Friday, February 20, 2015

Every Jewel Has a Story - Platinum Halo Ring

You know, everyone has a starting place.  Or a starting piece.  And, the history behind not only that piece but all of them is always what has fascinated me.  So, I have decided to open up my collection and tell the story of one particular piece of jewelry.  It's history.  How it came to me.  It's stats and what drew me to it.  But where to begin?  At the start of course!


Maybe I was a bird in a previous life & just can't seem to stay away from all things sparkly, shiny or otherwise bright!
Platinum & Old Mine Cut Diamond Bird Earrings offered by 
Acanthus Antiques, $5,500.

I've been collecting shiny objects ever since I can remember from rocks I found outside (many of which I still have...) as a child to jewelry.  Perhaps I was a bird in another life.  It would explain my fascination with all thing sparkly!

But one of my favorite pieces - and one of my first, fine antique pieces - was a platinum and diamond halo ring from the 1930s that I purchased from Dover Jewelry on one of the 'no reserve' .99 cent auctions in their eBay store.  


Isn't the hand carved filigree on this ring amazing?!  I love how the swirls are just perfect in their imperfection.  It's
those imperfections & the hand done craftsmanship that drew me to this ring.  Not to mention, I have a fascination
with all things Art Deco.

Platinum has always been one of my favorite metals.  The lovely gunmetal colored patina that it has just sends me!  And this piece had such detail work that screamed quality craftsmanship.  Platinum was a common metal used in fine jewelry before World War II when the U.S. government declared it a 'strategic metal' and halted it's use in non-military related endeavors.


The simplicity of the band mixed with filigree work & the halo detailing makes this ring very typical of the Art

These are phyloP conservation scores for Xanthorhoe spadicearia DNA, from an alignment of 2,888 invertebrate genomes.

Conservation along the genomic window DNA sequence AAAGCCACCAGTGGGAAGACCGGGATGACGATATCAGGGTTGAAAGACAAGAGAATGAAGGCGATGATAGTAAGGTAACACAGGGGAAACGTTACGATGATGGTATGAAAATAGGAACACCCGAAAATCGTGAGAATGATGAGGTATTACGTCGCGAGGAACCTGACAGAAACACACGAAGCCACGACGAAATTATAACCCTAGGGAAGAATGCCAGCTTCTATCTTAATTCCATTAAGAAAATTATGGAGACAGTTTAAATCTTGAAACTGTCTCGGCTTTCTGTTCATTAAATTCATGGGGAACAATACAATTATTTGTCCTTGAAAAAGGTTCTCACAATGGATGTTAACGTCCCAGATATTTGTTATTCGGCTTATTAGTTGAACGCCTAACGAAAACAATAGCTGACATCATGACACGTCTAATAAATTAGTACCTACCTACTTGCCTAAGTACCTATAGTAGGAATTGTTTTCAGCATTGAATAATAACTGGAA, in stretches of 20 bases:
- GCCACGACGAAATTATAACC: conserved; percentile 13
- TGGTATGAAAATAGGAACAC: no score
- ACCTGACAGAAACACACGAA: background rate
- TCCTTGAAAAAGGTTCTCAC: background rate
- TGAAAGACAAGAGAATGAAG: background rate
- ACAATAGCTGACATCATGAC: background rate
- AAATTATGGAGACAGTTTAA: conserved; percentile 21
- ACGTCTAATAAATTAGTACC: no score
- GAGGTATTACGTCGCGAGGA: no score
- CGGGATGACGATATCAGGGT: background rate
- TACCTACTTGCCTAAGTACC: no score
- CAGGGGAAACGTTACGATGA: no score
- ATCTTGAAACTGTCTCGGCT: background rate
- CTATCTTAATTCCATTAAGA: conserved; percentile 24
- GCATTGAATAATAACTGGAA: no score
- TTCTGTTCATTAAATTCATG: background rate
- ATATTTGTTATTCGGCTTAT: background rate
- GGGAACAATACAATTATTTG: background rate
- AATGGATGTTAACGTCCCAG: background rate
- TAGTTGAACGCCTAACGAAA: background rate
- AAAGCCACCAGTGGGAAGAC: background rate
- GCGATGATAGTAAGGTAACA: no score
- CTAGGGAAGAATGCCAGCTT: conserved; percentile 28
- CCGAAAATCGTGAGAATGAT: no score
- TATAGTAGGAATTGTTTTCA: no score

Deco period.  Although it has no maker's mark, everything about this ring points to the Art Deco period, circa 1930s.

The ring's center stone was a lovely ruby. But the stone had a significant area that was lead glass filled.  Although it was a common practice that made previously unusable stones, usable in order to meet the demand for vibrant colored stones.  It also decreases the stone's value.  


I also love the low profile of this ring.  The center stone sits low in the halo which both protects it & makes it
easy to wear without getting caught on clothing & such.

In this particular setting, the stone was small - approximately .25 carats so it was quite feasible to replace it without much cost.  But I had no idea what to replace it with.  I love warm colors so I knew that I wanted something in a warm tone to contrast the gunmetal color of the platinum.  Plus, one of the details that drew me to the ring were the little acanthus leaves on either side of the main stone.  So a stone with a warm, neutral tone seemed appropriate.  


What I have always loved about this ring is how it has an earthy look with the acanthus leaves on each side
of the stone & the gentle milgrain edging.    The detailing in this ring is stunning - from both above & below.

In the end, I decided on a fancy colored diamond.  I worked with Tom Tivol at Tom Tivol Jewels to find the perfect diamond.  Tom worked with me to find a cognac colored diamond with a warm, reddish colored undertone to it.  Plus, Tom's expertise in antique jewelry made him the perfect choice for resetting the stone.  He brought in several cognac colored stones of the appropriate size for me to choose from.  It didn't take me long to find the stone with the warmest, red undertone.  Tom reset the ring with the stone and cleaned the surrounding pave diamond halo.  The end result was amazing!  And it is still one of my favorite pieces!


The camera couldn't caption the full beauty of this ring or the details.  I love the detail work in the the leaves.


Although the ruby was lovely, the cognac diamond has definitely added to the value of the ring &, in my
opinion, made it even more unique.  It's also made it more versatile in my own wardrobe which tends to
center around neutrals with pops of color.  Maybe now I should search for a collection of curved platinum
wedding bands to stack with it...Could you imagine?!?!


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